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Nov 4, 2015
This article is part of a series called News & Trends.

Here’s an unexpected discovery: women who sat out periods of unemployment fared better at job hunting than did those who took a low-level job while they searched.

The surprising results of a study in which thousands of fictitious resumes were sent in response to 4,600 job openings for administrative support jobs were published this week by the National Bureau of Economic Research. Applicants whose resume showed employment gaps of as long as a year were more likely to be called by the employer than were those who had taken jobs at chain restaurants, groceries or big-box retailers.

Besides testing for the effect of interim jobs, the three researchers also found that the duration of unemployment had no effect on being contacted, but the age of the applicant did. Those whose years of experience and graduation dates — all had college degrees — got significantly fewer calls from employers than did younger applicants. Those over 55 had a 7.6 percent call rate, compared to younger applicants whose call rates was in the 10-11 percent range.

While employers who most frequently called applicants showed no age preference, perhaps because their need for workers was such that they were less selective, the researchers observed, “The overall pattern is clear. Employers are generally substantially less like to call back older job applicants.”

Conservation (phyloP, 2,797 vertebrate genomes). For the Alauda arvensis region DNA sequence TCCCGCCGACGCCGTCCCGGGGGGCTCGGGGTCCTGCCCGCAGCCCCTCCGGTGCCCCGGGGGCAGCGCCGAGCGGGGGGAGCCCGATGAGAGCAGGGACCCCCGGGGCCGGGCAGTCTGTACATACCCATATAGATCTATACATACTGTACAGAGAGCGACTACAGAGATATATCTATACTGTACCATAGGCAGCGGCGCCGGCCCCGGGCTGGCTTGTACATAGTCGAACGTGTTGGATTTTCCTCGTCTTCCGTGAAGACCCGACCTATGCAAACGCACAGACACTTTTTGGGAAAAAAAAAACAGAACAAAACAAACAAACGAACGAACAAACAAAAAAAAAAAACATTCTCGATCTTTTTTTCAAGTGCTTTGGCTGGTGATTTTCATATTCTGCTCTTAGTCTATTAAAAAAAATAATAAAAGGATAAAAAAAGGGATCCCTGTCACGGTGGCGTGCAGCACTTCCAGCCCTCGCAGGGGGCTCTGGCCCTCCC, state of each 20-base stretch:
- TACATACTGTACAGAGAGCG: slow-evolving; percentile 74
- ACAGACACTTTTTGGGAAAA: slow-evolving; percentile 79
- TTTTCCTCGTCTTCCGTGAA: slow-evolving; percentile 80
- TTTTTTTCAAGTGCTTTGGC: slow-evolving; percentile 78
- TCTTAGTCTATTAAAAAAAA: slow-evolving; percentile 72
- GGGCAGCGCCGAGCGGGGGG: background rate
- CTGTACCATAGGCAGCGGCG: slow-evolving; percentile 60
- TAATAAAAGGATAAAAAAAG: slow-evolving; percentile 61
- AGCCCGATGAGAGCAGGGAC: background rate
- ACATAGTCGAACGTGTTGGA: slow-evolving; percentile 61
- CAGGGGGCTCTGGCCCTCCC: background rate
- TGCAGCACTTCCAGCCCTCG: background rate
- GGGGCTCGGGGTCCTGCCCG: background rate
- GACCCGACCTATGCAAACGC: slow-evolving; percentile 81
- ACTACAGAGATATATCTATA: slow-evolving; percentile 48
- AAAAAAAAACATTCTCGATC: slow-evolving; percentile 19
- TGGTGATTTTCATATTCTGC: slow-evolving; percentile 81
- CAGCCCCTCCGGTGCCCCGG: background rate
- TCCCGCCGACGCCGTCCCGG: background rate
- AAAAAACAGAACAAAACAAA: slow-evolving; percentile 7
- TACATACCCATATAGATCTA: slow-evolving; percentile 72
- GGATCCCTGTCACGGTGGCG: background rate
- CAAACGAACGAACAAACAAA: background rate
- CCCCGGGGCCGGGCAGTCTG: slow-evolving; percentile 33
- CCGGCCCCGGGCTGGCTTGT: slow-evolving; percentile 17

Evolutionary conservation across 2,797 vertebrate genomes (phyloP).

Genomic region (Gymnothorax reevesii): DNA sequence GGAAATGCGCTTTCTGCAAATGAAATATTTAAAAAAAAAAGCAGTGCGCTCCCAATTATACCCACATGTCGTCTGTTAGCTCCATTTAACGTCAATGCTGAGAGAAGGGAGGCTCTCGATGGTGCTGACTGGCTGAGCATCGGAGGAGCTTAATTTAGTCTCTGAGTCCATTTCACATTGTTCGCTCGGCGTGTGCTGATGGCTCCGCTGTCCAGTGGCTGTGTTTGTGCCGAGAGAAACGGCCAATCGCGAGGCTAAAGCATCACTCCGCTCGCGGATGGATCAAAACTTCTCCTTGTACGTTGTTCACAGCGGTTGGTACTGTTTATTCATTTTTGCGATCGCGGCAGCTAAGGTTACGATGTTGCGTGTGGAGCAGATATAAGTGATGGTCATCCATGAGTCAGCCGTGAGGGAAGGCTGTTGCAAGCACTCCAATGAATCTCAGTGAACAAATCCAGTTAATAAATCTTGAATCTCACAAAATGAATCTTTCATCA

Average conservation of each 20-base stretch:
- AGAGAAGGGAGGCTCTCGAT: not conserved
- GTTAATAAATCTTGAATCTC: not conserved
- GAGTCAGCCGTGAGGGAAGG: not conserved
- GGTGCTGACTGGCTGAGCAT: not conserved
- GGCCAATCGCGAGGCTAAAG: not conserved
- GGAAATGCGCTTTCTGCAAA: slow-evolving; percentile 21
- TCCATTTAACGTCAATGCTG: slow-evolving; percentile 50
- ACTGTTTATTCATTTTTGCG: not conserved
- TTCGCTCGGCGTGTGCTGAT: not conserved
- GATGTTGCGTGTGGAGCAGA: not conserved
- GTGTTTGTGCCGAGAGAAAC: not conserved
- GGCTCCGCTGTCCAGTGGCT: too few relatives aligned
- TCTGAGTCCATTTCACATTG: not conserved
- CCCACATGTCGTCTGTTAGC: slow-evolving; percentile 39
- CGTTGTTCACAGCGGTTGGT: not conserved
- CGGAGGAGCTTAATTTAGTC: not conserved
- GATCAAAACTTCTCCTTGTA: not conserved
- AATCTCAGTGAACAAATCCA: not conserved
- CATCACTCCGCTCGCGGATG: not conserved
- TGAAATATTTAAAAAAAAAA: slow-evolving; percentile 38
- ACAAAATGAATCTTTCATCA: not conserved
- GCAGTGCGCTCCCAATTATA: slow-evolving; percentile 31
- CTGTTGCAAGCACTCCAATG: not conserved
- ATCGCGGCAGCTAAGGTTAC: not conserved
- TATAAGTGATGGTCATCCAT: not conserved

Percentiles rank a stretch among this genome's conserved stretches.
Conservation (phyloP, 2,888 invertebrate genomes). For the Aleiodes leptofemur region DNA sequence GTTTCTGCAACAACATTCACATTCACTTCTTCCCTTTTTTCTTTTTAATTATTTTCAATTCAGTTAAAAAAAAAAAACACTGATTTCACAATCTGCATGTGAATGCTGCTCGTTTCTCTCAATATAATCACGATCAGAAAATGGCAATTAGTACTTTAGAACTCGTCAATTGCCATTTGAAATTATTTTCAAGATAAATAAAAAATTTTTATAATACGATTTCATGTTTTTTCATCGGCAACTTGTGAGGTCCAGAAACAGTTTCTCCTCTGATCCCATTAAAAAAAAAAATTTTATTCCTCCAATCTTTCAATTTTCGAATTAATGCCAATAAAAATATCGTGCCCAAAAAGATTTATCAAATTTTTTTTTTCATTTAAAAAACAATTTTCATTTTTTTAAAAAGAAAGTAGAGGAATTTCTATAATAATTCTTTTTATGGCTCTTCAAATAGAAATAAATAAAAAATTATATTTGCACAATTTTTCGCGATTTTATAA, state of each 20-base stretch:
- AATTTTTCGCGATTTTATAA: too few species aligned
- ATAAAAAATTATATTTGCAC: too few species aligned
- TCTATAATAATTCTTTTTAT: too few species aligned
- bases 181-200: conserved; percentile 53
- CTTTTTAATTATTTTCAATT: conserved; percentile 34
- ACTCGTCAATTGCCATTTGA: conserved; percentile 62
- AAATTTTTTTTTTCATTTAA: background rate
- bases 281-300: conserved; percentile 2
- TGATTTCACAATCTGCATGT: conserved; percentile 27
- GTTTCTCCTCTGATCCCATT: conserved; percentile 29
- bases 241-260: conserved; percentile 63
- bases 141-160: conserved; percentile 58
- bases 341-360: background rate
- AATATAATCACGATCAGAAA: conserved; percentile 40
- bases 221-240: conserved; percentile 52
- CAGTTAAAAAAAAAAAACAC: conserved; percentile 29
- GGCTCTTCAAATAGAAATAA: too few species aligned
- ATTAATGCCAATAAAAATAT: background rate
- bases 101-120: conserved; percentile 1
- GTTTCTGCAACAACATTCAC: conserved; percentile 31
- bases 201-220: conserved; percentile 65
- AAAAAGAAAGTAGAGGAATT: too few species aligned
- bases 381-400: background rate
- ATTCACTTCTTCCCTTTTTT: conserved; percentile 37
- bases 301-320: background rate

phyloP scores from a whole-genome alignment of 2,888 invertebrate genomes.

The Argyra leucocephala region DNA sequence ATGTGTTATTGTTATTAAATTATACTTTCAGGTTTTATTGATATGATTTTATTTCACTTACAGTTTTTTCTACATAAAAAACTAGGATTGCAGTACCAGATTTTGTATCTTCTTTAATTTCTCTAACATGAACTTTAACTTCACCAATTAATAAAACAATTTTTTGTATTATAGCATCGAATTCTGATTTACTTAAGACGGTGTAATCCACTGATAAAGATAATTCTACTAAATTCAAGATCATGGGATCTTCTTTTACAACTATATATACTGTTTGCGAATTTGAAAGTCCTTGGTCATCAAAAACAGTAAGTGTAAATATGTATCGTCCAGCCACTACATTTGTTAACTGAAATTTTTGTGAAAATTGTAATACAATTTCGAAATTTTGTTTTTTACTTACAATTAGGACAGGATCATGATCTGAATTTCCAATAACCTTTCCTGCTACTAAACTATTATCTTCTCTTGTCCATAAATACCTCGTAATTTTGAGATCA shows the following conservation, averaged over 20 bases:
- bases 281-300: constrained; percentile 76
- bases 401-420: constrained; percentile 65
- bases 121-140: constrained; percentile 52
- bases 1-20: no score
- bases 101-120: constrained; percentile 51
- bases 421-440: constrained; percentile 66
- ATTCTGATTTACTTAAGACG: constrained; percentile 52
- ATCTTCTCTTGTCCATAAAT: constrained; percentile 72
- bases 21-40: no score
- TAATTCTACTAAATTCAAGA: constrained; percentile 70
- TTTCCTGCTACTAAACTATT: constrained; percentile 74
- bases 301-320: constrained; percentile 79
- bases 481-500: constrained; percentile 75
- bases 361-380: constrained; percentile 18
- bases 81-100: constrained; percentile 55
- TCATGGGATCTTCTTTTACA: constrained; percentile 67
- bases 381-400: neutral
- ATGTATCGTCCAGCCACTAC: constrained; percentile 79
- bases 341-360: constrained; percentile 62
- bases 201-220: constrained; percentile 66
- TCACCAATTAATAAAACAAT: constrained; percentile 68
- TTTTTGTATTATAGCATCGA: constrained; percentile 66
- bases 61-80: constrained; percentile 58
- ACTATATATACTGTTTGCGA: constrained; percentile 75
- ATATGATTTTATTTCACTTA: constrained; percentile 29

While finding age discrimination isn’t surprising, the effect of interim, lower-level jobs, is.

Workers who sat out their unemployment got called 9.8 percent of the time versus 8.5 percent for those who took interim jobs.

“The overall pattern of results suggests that holding a job that is lower skill and irrelevant to the job for which the individual is applying reduces the likelihood of a callback, at least for selective employers,” conclude the researchers, who go on to observe, “It appears that an unemployed worker is better off remaining unemployed and searching for work rather than being employed in a low-level job while searching. Alternatively, if an applicant has taken a low-level interim job, they may be better off not listing this job on their resume.”

Pavel L Photo and Video /

This article is part of a series called News & Trends.
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